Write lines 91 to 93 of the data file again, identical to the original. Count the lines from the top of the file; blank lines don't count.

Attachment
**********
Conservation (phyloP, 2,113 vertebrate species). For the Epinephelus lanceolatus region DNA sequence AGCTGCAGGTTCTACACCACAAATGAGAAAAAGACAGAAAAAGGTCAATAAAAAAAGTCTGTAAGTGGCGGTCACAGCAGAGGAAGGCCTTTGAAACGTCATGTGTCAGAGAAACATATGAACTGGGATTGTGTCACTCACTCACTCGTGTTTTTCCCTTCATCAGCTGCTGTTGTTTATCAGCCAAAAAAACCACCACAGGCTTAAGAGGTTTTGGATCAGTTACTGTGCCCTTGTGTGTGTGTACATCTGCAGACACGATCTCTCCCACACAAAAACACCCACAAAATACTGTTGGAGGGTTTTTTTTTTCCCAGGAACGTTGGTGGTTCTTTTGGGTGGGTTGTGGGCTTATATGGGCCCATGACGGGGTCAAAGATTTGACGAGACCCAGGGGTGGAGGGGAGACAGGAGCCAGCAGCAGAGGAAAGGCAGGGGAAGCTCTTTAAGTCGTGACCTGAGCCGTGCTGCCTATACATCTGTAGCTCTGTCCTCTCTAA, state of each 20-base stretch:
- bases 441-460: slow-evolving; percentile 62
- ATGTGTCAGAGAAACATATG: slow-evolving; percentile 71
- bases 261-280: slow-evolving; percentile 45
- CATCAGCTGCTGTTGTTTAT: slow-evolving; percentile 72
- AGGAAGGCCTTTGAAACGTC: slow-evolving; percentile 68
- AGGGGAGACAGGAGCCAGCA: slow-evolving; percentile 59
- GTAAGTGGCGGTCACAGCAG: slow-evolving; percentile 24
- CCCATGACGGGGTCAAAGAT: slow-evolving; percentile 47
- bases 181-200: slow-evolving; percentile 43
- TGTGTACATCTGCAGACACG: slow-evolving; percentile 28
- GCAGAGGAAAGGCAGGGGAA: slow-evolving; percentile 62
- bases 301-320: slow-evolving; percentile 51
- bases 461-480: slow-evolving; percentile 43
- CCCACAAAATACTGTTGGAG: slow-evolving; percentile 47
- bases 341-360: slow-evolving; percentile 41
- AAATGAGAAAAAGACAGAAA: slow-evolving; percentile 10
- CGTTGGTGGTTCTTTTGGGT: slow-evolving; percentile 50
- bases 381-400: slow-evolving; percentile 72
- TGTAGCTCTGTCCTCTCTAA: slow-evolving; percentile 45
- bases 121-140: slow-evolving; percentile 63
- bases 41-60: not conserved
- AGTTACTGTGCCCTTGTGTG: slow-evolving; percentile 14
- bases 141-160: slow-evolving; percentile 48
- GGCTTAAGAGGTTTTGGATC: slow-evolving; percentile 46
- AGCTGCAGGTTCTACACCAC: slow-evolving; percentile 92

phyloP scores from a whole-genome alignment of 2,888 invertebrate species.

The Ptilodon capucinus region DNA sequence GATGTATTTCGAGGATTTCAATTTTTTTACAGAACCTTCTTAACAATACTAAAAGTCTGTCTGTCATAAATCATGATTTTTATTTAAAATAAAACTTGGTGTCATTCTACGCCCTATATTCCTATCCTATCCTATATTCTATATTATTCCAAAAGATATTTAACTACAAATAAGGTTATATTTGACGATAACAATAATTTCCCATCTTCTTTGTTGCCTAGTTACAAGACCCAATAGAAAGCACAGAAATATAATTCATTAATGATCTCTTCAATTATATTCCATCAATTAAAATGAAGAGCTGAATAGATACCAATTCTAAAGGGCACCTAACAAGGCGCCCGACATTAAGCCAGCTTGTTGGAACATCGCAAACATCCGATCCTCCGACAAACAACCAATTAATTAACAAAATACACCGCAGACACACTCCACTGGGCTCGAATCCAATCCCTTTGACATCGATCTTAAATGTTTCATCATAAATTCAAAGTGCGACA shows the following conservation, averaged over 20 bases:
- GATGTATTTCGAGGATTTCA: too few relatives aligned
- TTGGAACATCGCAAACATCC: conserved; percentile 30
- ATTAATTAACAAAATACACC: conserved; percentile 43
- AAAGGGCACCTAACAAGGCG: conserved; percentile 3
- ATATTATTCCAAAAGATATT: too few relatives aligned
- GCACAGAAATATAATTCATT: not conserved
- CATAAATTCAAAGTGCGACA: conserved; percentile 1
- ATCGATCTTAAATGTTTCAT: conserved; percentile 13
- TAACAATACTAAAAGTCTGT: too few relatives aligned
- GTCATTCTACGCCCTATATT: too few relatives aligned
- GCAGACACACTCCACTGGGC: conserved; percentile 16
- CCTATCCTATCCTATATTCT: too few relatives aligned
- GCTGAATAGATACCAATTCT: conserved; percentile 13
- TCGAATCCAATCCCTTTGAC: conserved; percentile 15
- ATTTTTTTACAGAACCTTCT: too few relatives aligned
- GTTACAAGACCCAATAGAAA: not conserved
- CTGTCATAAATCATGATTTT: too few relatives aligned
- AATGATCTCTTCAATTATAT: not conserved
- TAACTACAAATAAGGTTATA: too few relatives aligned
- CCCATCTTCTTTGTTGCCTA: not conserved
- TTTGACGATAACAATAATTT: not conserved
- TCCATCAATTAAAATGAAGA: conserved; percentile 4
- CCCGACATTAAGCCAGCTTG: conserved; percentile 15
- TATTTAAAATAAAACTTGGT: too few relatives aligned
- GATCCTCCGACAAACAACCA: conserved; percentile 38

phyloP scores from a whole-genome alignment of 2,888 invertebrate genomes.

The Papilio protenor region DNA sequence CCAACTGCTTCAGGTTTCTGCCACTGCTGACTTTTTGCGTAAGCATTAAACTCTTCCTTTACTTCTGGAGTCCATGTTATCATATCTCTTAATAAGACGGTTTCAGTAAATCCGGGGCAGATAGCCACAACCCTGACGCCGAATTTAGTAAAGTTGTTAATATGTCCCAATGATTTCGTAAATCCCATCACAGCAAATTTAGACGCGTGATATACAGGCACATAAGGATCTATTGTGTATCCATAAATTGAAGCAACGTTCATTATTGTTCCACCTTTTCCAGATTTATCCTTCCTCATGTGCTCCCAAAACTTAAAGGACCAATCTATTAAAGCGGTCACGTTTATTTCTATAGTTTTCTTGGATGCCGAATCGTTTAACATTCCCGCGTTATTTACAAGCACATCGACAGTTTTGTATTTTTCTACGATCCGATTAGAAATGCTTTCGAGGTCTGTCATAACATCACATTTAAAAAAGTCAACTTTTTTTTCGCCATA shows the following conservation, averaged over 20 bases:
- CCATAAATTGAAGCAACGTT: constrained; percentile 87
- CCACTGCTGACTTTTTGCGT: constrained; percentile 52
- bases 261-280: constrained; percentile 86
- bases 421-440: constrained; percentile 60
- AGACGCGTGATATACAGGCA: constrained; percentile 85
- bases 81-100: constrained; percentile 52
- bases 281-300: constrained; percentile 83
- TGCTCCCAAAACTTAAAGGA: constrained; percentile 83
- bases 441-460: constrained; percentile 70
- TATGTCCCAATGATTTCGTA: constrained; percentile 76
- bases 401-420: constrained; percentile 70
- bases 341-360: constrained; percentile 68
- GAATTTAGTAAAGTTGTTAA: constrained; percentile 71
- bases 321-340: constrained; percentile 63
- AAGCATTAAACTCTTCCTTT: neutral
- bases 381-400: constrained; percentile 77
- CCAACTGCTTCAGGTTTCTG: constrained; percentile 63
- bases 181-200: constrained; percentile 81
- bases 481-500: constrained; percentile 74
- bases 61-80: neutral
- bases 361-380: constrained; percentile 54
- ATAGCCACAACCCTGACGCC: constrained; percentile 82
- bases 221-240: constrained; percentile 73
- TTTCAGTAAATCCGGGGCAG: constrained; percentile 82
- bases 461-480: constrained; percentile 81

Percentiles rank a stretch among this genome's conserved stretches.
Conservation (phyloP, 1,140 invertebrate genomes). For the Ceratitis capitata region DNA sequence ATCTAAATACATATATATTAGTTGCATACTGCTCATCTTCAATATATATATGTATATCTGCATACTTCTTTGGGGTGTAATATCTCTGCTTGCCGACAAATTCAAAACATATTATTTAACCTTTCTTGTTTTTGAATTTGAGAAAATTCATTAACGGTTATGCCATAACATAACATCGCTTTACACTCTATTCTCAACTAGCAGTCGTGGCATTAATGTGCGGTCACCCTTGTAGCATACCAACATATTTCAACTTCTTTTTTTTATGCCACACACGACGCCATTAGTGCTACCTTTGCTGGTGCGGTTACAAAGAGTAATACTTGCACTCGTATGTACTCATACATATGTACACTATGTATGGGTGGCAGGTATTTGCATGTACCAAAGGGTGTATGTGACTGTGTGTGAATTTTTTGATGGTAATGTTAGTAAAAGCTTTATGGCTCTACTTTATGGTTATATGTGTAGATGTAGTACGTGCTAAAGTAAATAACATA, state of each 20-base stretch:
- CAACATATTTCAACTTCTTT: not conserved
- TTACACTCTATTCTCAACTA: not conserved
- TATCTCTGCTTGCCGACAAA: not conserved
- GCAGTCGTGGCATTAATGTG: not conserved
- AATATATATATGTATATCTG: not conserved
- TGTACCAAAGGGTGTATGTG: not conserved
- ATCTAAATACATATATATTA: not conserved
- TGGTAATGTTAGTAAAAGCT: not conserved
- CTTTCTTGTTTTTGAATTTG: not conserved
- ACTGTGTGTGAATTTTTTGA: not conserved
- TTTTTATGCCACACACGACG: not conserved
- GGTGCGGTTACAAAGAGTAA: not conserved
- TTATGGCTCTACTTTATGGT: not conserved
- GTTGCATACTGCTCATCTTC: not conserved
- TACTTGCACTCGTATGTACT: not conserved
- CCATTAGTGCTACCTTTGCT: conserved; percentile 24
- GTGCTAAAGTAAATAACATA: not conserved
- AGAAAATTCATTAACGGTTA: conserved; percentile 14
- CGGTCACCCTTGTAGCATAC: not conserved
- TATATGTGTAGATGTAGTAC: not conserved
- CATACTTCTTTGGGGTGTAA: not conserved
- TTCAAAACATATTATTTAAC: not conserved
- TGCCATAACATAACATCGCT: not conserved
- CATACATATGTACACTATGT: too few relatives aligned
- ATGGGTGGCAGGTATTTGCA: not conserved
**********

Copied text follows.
- CTTTCTTGTTTTTGAATTTG: not conserved
- ACTGTGTGTGAATTTTTTGA: not conserved
- TTTTTATGCCACACACGACG: not conserved